I’m fascinated by Louisiana and the New Orleans area – always have been. There’s just something so uniquely Southern about this part of the country, an almost haunted feeling of past meshing with present that intrigues me so much. So when I know a story is set there, I absolutely cannot resist. The Cutting Season, Locke’s second novel, captures the tension of antebellum plantations and modern day perfectly, only enhancing my obsession with the spirit of Louisiana.
Caren Gray has come home again, back to Belle Vie, the plantation where her family spent generations as slaves cutting cane and where she grew up while her mother played cook to the current day owners, the Clancy family. But now Caren is manager of the property and trying to come to terms with her family’s history and how to reconcile an ugly past with a promising future. To complicate matters, a migrant field worker is found murdered on Belle Vie’s property and now a killer is on the loose. Before long, Caren realizes that this present tragedy is all too similar to a past crime against her ancestors. Can Caren find the killer before someone else gets hurt or an innocent party is thrown in jail?
Attica Locke can write, plain and simple. I loved settling down in her prose for hour after hour of time more than well spent. The Cutting Season really transcends any sort of typical murder mystery to become this haunting historical mystery novel full of atmosphere and a strong sense of place. There’s so much more to care about within these nearly 400 pages besides the whodunnit. Caren’s relationship with her mother and her own daughter is nuanced and complex. The bridges and gaps between who we were, who we are, and who we will be are deeply studied and brilliantly realized. I believe Locke has written a novel worthy of any college classroom that simultaneously satisfies picky plot-driven readers. I can’t wait to pick up a copy of her first novel – how did I ever miss it to begin with?
I will say that the first third of the novel travels a bit slowly. Locke spends a hundred or so pages painting a detailed picture of Belle Vie, her characters, and the murky past that will come into play so heavily during the much more quickly paced latter half. But hang in there and you won’t be disappointed. And the killer is far from easily spotted. I suspected multiple shady and not-so-shady characters throughout the pages! The resolution was so tightly plotted and realistic – these events could so easily happen in real life that it almost felt like really well done narrative nonfiction. I literally googled the historical facts surrounding the murder case before remembering everything was fiction!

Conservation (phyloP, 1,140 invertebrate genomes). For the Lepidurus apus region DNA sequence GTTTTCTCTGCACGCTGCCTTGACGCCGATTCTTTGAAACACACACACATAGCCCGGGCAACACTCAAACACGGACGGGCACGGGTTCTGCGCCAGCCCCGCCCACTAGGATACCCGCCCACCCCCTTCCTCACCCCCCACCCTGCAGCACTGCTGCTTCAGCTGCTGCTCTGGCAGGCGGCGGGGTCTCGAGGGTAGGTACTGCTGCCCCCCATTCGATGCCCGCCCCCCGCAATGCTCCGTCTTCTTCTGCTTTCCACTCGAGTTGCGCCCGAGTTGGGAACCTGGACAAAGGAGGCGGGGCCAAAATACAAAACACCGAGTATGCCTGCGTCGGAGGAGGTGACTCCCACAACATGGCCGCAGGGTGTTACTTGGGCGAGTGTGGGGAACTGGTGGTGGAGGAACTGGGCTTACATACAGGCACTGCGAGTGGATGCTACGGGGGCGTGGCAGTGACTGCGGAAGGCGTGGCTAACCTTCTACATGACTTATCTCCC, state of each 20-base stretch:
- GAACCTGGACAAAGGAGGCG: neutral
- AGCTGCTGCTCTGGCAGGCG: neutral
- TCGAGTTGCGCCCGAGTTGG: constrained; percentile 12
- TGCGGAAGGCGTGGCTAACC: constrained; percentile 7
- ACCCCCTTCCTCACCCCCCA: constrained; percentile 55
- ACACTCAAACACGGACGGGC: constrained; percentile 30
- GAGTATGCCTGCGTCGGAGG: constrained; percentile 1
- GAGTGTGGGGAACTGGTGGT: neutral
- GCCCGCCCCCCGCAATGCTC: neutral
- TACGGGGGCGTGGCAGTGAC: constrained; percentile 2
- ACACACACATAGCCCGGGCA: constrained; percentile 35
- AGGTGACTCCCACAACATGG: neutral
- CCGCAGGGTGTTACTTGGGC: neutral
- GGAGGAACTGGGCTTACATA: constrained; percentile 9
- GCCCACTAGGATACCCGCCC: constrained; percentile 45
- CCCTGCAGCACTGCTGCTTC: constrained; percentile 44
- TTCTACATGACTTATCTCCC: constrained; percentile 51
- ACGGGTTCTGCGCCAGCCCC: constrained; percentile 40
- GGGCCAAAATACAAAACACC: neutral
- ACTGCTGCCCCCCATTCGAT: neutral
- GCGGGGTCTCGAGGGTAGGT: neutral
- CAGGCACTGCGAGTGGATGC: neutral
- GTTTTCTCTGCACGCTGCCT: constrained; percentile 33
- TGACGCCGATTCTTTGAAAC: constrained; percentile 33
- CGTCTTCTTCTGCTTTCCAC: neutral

All-in-all, a great read and a perfect selection for October – just the right amount of spookiness and atmosphere for Halloween. Attica Locke is an author you don’t want to miss out on, I promise!
Thanks so much to TLC Book Tours and the publisher for providing the review copy in exchange for my honest review. Check out the other tour dates here!
Black Water Rising, Attica Locke’s first novel, was shortlisted for the prestigious Orange Prize in the UK in 2010. It was nominated for an Edgar Award, an NAACP Image Award, as well as a Los Angeles Times Book Prize and a Strand Magazine Critics Award.Black Water Rising was also a finalist for the Hurston-Wright Legacy Award.
Attica Locke has spent many years working as a screenwriter, penning movie and television scripts for Paramount, Warner Bros., Disney, Twentieth Century Fox, Jerry Bruckheimer Films, HBO, and Dreamworks. She was a fellow at the Sundance Institute’s Feature Filmmakers Lab and is a graduate of Northwestern University.
A native of Houston, Texas, Attica now lives in Los Angeles, California, with her husband and daughter. She is a member of the board of directors for the Library Foundation of Los Angeles. Most recently, she wrote the introduction for the UK publication of Ernest Gaines’s A Lesson Before Dying. Her second book, The Cutting Season, will be published by HarperCollins / and Dennis Lehane in September 2012.